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NCJ Number: 136245 Find in a Library
Title: Burden of Proof in Criminal Offenses or Moral Turpitude Cases
Journal: Arbitration Journal  Dated:(December 1991)  Pages:45-48
Author(s): R M Kelly
Date Published: 1991
Page Count: 4
Type: Legislation/Policy Analysis
Format: Article
Language: English
Country: United States of America
Annotation: This article examines the premise that using the criminal standard for burden of proof, beyond a reasonable doubt, is not appropriate in labor arbitration because many of the underlying assumptions are out of date or invalid.
Abstract: The author contends that there is probably no compelling reason, even in cases involving criminal offenses and moral turpitude, to apply the burden of proving misconduct beyond a reasonable doubt rather than applying the more usual clear and convincing evidence standard. Further, he argues that while human nature tends to apply some higher standard of proof in any case where the labor arbitrator is constrained to either sustain an employee discharge or reinstate with back pay, the use of the criminal standard is unfair to all the parties involved (grievant, employer, and labor union), since it essentially imposes the arbitrator's personal standard of industrial justice. It may be misleading to the labor arbitration parties to tell them that the arbitrator is finding guilt beyond a reasonable doubt and yet not basing that decision on all the protections and procedures required by criminal law, for example, the presumption of innocence. Articulating the quantum of proof necessary to sustain the discharge of an employee goes to the very nature of arbitration. It requires the arbitrator to decide whether arbitration is truly a creature of the parties (employer and labor union) or whether it is a public tribunal designed to ensure basic employee rights. 8 endnotes and 1 photograph (Author abstract modified)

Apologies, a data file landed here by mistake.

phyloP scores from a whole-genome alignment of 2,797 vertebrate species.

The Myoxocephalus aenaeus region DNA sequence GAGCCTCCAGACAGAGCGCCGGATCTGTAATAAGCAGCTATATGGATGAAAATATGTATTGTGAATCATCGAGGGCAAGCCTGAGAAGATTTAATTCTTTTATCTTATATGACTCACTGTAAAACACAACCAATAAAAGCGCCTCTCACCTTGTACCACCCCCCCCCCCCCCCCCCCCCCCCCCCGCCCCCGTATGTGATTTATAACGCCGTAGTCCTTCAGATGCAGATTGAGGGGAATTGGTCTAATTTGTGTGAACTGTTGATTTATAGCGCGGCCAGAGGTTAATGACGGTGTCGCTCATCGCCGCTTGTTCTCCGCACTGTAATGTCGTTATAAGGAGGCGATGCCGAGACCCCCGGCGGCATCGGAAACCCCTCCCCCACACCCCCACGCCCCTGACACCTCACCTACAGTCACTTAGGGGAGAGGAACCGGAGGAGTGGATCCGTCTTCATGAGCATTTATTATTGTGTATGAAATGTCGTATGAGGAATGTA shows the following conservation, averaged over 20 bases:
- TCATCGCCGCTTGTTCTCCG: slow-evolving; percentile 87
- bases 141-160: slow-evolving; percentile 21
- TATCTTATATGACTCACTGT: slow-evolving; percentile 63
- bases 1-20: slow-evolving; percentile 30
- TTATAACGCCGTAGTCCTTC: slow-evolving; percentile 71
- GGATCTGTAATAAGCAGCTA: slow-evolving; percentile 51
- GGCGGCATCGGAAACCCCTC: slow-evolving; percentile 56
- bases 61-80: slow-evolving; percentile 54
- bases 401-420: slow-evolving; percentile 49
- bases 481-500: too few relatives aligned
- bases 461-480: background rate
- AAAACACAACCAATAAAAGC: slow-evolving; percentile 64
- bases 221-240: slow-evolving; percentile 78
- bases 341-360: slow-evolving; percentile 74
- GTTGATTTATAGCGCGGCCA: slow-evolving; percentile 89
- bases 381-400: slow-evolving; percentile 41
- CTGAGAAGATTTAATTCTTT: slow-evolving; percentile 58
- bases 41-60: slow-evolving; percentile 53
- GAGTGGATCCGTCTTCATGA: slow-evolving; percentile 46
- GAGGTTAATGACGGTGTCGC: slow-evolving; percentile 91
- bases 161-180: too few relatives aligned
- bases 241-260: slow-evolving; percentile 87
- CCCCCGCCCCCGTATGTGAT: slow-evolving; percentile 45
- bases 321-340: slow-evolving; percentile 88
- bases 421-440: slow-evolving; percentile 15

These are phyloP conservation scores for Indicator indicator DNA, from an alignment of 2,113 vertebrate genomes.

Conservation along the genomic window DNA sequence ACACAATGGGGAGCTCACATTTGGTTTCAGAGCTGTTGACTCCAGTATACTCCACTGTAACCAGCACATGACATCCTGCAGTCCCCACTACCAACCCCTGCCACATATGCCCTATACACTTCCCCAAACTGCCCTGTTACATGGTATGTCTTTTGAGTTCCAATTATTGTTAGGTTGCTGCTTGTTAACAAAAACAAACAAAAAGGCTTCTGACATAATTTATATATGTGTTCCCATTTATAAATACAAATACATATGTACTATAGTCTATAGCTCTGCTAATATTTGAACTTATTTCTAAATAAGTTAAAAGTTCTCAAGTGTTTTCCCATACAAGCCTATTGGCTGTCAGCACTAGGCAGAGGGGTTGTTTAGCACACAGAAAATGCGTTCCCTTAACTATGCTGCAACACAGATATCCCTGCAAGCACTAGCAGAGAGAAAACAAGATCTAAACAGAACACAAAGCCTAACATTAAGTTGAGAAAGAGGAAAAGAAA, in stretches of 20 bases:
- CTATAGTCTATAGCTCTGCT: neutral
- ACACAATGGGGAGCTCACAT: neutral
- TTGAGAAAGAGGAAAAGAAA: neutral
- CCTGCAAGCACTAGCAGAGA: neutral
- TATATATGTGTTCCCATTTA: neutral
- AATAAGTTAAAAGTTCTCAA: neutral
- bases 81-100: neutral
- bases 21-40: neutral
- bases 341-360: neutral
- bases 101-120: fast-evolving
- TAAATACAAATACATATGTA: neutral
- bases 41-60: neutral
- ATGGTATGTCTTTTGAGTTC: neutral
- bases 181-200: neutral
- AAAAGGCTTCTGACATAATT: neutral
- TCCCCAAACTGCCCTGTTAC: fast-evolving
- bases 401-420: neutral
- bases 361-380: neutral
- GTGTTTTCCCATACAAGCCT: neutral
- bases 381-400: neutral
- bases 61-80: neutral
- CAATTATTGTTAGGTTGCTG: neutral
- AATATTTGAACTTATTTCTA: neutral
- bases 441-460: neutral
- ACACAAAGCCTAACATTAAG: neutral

Main Term(s): Arbitration; Burden of proof
Index Term(s): Labor relations
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